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Lee (Levi) Shubert, the eldest of the three Shubert brothers who established Broadway as the center of theater in the U.S. and built the country’s largest theater chain, was born in Lithuania on this date in 1871. When they set out in theater, a powerful group called the Theatrical Syndicate had a lock on New York theaters, which drove the Shuberts to mount shows in rented circus tents and other odd venues. Ultimately they broke the Syndicate’s monopoly — and grew their own. Shubert’s holdings include the Winter Garden, Sam S. Shubert, Imperial, Belasco, the Ambassador, the Ethel Barrymore, the Lyceum, and the Majestic, as well as major theaters in Boston, Philadelphia, and London. They were producing a quarter of the plays in America (including some they wrote) and owned more than half of the “legitimate” theaters. Lee also sat on the board at MGM studios. Lee, Sam (who died in 1905), and Jacob had four sisters who were not involved in the business. Lee died in 1953 at age 82 — with 600 shows under his and his brothers’ belts.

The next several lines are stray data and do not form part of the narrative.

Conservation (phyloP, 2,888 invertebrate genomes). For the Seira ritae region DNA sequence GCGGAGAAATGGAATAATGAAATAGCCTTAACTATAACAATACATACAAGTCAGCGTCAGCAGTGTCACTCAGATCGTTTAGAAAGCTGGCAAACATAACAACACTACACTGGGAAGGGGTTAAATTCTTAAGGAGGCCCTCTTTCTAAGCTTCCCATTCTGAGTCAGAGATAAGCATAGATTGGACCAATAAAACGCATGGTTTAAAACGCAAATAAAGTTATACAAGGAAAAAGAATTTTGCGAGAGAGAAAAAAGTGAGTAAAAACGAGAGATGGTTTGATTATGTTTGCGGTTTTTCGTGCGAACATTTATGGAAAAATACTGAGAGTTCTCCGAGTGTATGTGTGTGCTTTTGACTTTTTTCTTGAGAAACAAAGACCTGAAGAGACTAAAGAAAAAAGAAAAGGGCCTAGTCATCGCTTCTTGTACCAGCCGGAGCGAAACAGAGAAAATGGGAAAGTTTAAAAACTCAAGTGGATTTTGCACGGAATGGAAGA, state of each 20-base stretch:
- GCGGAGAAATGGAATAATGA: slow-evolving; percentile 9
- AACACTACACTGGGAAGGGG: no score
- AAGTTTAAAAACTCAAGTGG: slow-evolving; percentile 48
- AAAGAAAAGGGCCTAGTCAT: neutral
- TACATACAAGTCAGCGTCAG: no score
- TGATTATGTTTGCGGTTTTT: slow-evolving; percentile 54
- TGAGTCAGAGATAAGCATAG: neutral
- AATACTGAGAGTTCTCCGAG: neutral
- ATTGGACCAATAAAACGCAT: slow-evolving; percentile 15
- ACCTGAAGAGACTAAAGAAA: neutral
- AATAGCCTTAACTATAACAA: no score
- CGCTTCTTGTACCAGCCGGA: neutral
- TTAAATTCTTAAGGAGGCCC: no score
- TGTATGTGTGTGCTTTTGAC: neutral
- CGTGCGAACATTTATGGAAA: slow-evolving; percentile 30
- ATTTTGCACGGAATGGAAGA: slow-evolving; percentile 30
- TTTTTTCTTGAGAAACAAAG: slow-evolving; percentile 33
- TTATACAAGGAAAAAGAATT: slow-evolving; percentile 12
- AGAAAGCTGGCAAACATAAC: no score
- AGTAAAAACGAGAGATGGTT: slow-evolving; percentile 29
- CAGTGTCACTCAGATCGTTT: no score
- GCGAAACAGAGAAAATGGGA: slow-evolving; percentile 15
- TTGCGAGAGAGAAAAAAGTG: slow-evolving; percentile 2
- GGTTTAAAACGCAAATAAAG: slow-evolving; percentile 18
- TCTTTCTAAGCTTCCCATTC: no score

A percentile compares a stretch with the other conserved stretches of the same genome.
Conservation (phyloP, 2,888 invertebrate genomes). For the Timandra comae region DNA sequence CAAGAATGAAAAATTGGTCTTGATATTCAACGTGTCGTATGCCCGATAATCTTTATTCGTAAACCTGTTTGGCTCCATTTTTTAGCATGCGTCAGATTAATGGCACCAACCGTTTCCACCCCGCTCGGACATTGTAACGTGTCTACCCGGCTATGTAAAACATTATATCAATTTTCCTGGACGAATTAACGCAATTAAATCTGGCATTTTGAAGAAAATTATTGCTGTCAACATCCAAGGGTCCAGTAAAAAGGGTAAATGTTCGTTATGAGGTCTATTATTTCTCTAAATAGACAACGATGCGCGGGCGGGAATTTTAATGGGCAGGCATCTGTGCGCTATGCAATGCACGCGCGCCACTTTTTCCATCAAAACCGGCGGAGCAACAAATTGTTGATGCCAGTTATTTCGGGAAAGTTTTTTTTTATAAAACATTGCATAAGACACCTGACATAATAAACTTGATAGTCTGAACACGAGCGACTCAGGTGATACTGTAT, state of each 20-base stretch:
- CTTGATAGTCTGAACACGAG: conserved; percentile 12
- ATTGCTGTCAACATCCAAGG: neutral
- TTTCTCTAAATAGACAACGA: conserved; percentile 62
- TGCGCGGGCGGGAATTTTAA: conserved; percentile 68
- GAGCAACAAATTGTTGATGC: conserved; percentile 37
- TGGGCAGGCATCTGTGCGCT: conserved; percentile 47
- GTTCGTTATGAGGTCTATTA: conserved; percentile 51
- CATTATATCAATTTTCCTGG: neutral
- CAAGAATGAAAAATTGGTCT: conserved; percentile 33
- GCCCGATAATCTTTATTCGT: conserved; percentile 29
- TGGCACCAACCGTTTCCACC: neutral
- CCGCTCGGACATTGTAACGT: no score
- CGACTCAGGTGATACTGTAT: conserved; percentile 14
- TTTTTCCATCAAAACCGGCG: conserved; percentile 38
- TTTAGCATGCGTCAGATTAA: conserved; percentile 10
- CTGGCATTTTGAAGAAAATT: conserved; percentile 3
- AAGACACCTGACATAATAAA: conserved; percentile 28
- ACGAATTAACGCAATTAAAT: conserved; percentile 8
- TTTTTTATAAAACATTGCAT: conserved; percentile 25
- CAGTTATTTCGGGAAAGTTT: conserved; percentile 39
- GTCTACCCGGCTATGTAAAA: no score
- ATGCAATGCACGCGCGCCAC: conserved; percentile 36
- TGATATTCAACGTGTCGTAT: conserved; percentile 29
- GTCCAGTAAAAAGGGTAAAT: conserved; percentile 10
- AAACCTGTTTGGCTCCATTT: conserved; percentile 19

“The Shubert brothers developed new theater districts all over the United States. They employed thousands of theater people over the years. They were partially responsible for the formation of Actor’s Equity (the actors needed a union in order to face their power). They had also turned theater into a large scale, commercial business which concerned itself with popular taste rather than art.” —PBS